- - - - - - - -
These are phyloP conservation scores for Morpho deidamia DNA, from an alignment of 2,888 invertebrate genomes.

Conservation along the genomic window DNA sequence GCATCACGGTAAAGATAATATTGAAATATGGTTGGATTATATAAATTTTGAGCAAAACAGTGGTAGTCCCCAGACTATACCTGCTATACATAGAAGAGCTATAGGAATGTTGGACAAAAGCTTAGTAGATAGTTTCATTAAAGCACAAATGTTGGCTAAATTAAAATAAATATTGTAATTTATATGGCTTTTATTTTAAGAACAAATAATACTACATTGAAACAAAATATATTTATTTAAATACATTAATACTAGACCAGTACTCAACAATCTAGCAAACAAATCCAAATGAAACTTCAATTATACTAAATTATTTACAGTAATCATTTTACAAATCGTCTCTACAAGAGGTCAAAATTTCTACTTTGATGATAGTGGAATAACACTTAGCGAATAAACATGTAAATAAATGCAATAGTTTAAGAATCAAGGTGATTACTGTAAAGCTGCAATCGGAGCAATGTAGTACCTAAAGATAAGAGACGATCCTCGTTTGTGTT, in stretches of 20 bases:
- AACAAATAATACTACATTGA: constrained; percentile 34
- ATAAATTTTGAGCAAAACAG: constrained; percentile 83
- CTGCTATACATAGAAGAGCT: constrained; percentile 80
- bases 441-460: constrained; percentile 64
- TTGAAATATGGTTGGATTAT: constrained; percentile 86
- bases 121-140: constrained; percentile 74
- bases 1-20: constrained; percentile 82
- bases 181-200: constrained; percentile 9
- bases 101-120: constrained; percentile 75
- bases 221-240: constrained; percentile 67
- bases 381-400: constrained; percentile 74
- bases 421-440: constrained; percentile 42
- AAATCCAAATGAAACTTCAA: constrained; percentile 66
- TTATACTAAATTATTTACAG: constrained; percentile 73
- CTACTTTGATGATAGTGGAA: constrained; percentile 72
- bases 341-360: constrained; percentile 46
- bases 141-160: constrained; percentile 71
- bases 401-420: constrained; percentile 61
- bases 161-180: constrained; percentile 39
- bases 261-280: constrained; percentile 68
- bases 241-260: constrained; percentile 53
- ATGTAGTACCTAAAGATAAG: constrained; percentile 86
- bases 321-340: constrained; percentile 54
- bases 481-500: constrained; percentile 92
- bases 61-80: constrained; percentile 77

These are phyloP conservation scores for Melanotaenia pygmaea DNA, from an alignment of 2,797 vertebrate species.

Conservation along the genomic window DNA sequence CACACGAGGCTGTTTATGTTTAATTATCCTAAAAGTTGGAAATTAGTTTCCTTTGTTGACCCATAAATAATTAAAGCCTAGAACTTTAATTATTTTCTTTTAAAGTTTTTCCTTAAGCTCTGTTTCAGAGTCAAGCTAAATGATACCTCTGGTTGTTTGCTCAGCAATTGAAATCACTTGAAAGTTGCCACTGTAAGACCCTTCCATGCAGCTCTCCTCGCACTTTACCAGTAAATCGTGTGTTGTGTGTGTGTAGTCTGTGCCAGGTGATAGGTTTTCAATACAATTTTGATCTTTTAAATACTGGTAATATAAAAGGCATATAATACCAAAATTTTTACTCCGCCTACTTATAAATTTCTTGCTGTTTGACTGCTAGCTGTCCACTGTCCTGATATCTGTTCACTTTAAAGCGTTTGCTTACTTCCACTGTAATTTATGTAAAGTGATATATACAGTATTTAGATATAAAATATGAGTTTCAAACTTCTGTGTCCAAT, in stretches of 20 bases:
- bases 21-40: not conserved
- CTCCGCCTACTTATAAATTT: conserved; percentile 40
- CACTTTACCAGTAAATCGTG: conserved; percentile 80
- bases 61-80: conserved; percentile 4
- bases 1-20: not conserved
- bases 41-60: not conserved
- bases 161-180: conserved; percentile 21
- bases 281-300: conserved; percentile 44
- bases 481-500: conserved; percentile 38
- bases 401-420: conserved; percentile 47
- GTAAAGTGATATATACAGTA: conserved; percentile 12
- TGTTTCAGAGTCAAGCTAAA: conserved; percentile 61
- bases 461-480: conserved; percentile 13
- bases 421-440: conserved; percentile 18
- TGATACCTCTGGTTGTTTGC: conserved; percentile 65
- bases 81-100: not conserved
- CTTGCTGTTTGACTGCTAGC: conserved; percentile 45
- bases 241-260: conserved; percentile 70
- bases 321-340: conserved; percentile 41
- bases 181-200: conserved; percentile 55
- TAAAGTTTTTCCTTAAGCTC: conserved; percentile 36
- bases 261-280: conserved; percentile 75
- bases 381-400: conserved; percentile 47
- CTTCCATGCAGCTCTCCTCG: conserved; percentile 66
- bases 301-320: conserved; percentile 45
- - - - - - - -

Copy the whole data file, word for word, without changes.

These are phyloP conservation scores for Morpho deidamia DNA, from an alignment of 2,888 invertebrate genomes.

Conservation along the genomic window DNA sequence GCATCACGGTAAAGATAATATTGAAATATGGTTGGATTATATAAATTTTGAGCAAAACAGTGGTAGTCCCCAGACTATACCTGCTATACATAGAAGAGCTATAGGAATGTTGGACAAAAGCTTAGTAGATAGTTTCATTAAAGCACAAATGTTGGCTAAATTAAAATAAATATTGTAATTTATATGGCTTTTATTTTAAGAACAAATAATACTACATTGAAACAAAATATATTTATTTAAATACATTAATACTAGACCAGTACTCAACAATCTAGCAAACAAATCCAAATGAAACTTCAATTATACTAAATTATTTACAGTAATCATTTTACAAATCGTCTCTACAAGAGGTCAAAATTTCTACTTTGATGATAGTGGAATAACACTTAGCGAATAAACATGTAAATAAATGCAATAGTTTAAGAATCAAGGTGATTACTGTAAAGCTGCAATCGGAGCAATGTAGTACCTAAAGATAAGAGACGATCCTCGTTTGTGTT, in stretches of 20 bases:
- AACAAATAATACTACATTGA: constrained; percentile 34
- ATAAATTTTGAGCAAAACAG: constrained; percentile 83
- CTGCTATACATAGAAGAGCT: constrained; percentile 80
- bases 441-460: constrained; percentile 64
- TTGAAATATGGTTGGATTAT: constrained; percentile 86
- bases 121-140: constrained; percentile 74
- bases 1-20: constrained; percentile 82
- bases 181-200: constrained; percentile 9
- bases 101-120: constrained; percentile 75
- bases 221-240: constrained; percentile 67
- bases 381-400: constrained; percentile 74
- bases 421-440: constrained; percentile 42
- AAATCCAAATGAAACTTCAA: constrained; percentile 66
- TTATACTAAATTATTTACAG: constrained; percentile 73
- CTACTTTGATGATAGTGGAA: constrained; percentile 72
- bases 341-360: constrained; percentile 46
- bases 141-160: constrained; percentile 71
- bases 401-420: constrained; percentile 61
- bases 161-180: constrained; percentile 39
- bases 261-280: constrained; percentile 68
- bases 241-260: constrained; percentile 53
- ATGTAGTACCTAAAGATAAG: constrained; percentile 86
- bases 321-340: constrained; percentile 54
- bases 481-500: constrained; percentile 92
- bases 61-80: constrained; percentile 77

These are phyloP conservation scores for Melanotaenia pygmaea DNA, from an alignment of 2,797 vertebrate species.

Conservation along the genomic window DNA sequence CACACGAGGCTGTTTATGTTTAATTATCCTAAAAGTTGGAAATTAGTTTCCTTTGTTGACCCATAAATAATTAAAGCCTAGAACTTTAATTATTTTCTTTTAAAGTTTTTCCTTAAGCTCTGTTTCAGAGTCAAGCTAAATGATACCTCTGGTTGTTTGCTCAGCAATTGAAATCACTTGAAAGTTGCCACTGTAAGACCCTTCCATGCAGCTCTCCTCGCACTTTACCAGTAAATCGTGTGTTGTGTGTGTGTAGTCTGTGCCAGGTGATAGGTTTTCAATACAATTTTGATCTTTTAAATACTGGTAATATAAAAGGCATATAATACCAAAATTTTTACTCCGCCTACTTATAAATTTCTTGCTGTTTGACTGCTAGCTGTCCACTGTCCTGATATCTGTTCACTTTAAAGCGTTTGCTTACTTCCACTGTAATTTATGTAAAGTGATATATACAGTATTTAGATATAAAATATGAGTTTCAAACTTCTGTGTCCAAT, in stretches of 20 bases:
- bases 21-40: not conserved
- CTCCGCCTACTTATAAATTT: conserved; percentile 40
- CACTTTACCAGTAAATCGTG: conserved; percentile 80
- bases 61-80: conserved; percentile 4
- bases 1-20: not conserved
- bases 41-60: not conserved
- bases 161-180: conserved; percentile 21
- bases 281-300: conserved; percentile 44
- bases 481-500: conserved; percentile 38
- bases 401-420: conserved; percentile 47
- GTAAAGTGATATATACAGTA: conserved; percentile 12
- TGTTTCAGAGTCAAGCTAAA: conserved; percentile 61
- bases 461-480: conserved; percentile 13
- bases 421-440: conserved; percentile 18
- TGATACCTCTGGTTGTTTGC: conserved; percentile 65
- bases 81-100: not conserved
- CTTGCTGTTTGACTGCTAGC: conserved; percentile 45
- bases 241-260: conserved; percentile 70
- bases 321-340: conserved; percentile 41
- bases 181-200: conserved; percentile 55
- TAAAGTTTTTCCTTAAGCTC: conserved; percentile 36
- bases 261-280: conserved; percentile 75
- bases 381-400: conserved; percentile 47
- CTTCCATGCAGCTCTCCTCG: conserved; percentile 66
- bases 301-320: conserved; percentile 45